40th Anniversary of a tragic decision

A Bishop’s Perspective,
1-20-13 Juneau Empire column


I recognize that many Americans view the Roe v. Wade Supreme Court decision that legalized abortion as a victory oriented toward justice for women. However, from my perspective, it has led to, and continues to be, a modern day holocaust.

It is important to say that we should respect in all people the thirst for justice and recognize the presence of that thirst in the hearts and minds of all who seek the truth. A unique aspect of human nature is this thirst for justice, and as a man of faith, I am grateful to God for endowing us with such a sense. As a Catholic Bishop I desire to stand in solidarity with the poor, the weak, and the marginalized. And who could be weaker, more vulnerable, or poorer than a human being developing in the womb of her mother?

This coming Tuesday, Jan. 22, we remember the 40th anniversary of the tragic Supreme Court decision. This decision started the horrific scenario whereby abortion on demand has become the rule and in many sectors has been reduced to a lifestyle choice and a convenience. I join a people in serious mourning and prayer for the untold number (estimated at 55 million) of brothers and sisters who were rejected by their human family, rather than welcomed in love.

I am unequivocally pro-life, which means I view abortion as a serious and troubling evil. I believe it has become a horrific type of genocide, the most significant offense of social justice in our time.

The pro-life position is ultimately a more coherent and loving response to the demands of justice in a way that is logically consistent. What is most just for women, the poor, and our brothers and sisters in the womb? Justice cannot contradict itself, so what is just for one must also be just for the other.

Abortion advocates assume justice demands that the health of women depends upon unrestricted access to abortion. By using an argument for women’s health, abortion supporters have effectively promoted their position as being pro-woman and see being pro-abortion as intrinsic to women’s rights. By appealing to our good desire for justice, they have been able to influence millions of caring Americans to believe that abortion is a just response to women’s health needs. However, I argue (along with millions of other pro-life Americans, including Pro-life feminists) that abortion acts against the integral health of women, individually and socially. Pregnancy is never a disease to be eradicated, even when unintended. This does not mean there is no place for prudence in family planning; of course there is. But as a people we must support women who are in situations of unplanned pregnancy, not with the quick, awful and irreversible solution of abortion, but with solidarity that emphasizes mutual support, love, and acceptance of mother and child. As a community we must consider the integral health of the mother and the child together. We must have an open posture of acceptance toward new life and the mothers who often bear it alone, rather than a posture of objectification and violence. Ultimately, pro-abortion arguments put mother and child at odds with one another. This is unacceptable for a just and compassionate civil society.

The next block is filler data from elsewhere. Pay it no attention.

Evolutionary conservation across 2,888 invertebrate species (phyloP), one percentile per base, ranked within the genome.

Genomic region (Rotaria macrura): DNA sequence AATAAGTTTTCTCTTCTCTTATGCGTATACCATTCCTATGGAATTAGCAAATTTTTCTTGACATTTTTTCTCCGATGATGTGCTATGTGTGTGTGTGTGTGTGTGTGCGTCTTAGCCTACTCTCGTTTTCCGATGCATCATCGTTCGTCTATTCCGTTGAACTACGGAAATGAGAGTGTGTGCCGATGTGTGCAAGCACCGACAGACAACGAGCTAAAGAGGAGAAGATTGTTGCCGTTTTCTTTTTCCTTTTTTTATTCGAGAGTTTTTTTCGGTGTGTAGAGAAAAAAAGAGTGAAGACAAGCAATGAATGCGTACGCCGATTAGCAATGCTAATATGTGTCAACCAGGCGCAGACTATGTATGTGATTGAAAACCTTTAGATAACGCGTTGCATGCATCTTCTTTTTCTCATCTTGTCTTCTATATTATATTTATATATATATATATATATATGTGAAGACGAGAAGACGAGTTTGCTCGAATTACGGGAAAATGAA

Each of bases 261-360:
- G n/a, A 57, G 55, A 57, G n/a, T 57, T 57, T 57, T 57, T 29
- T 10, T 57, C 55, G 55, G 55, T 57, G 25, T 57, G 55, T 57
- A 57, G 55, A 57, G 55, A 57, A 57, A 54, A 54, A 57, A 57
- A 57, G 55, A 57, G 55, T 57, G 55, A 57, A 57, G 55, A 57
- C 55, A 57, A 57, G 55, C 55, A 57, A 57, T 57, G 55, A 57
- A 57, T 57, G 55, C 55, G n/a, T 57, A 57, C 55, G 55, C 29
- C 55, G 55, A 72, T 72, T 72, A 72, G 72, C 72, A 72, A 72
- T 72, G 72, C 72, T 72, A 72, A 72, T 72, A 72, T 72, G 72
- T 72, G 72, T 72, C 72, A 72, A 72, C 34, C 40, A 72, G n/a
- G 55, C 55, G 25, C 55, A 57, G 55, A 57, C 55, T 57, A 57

Within the Catholic Church we have a ministry called Project Rachel, and here in the Diocese of Juneau we have Rachel Vineyard retreats, which exist to help mothers who have chosen to abort their children. The stories that come from these women are a powerful testimony to the deep wounds they carry from abortion, but also to the ever present compassion, love and mercy of God. These women are often the sole voice of testimony for a child who has died a tragic death and needs to be grieved.

In writing this article I asked a woman who has had an abortion if she would review a draft and I presented her with the content written above. She said that I failed to mention the side effects of abortion. She told me of the high suicide rate of teenage girls who struggle to keep their personal wounds secret after having abortions. She spoke of the problems with drugs and alcohol that consume young women after an abortion. In addition, she identified sterility and breast cancer as sad byproducts of abortion. In my conversation with her, she said that women who have had abortions are not talking to their children about their abortion and, as a result, the tragedy becomes generational — that is, daughters go through the same pain, many times alone, when their mothers could have helped had there been open, honest and loving discussions about abortion. She told me, “I told my kids about my abortion, and when my daughter got pregnant at the age of 18, she went to the clinic to consider an abortion but she didn’t do it. She told me, ‘I decided not to because of what happened to you.’”

Tuesday is going to be a sad day — the 40th anniversary of the tragic decision by the Supreme Court of the United States legalizing abortion. Here in Juneau there will be a public Rally for Life on the steps of our Capitol Building at 12 o’clock noon on that day to keep this issue alive and uphold the truth that life is sacred from the moment of conception until natural death.

• Burns is the Roman Catholic Bishop of the Diocese of Juneau and Southeast Alaska.

%d bloggers like this: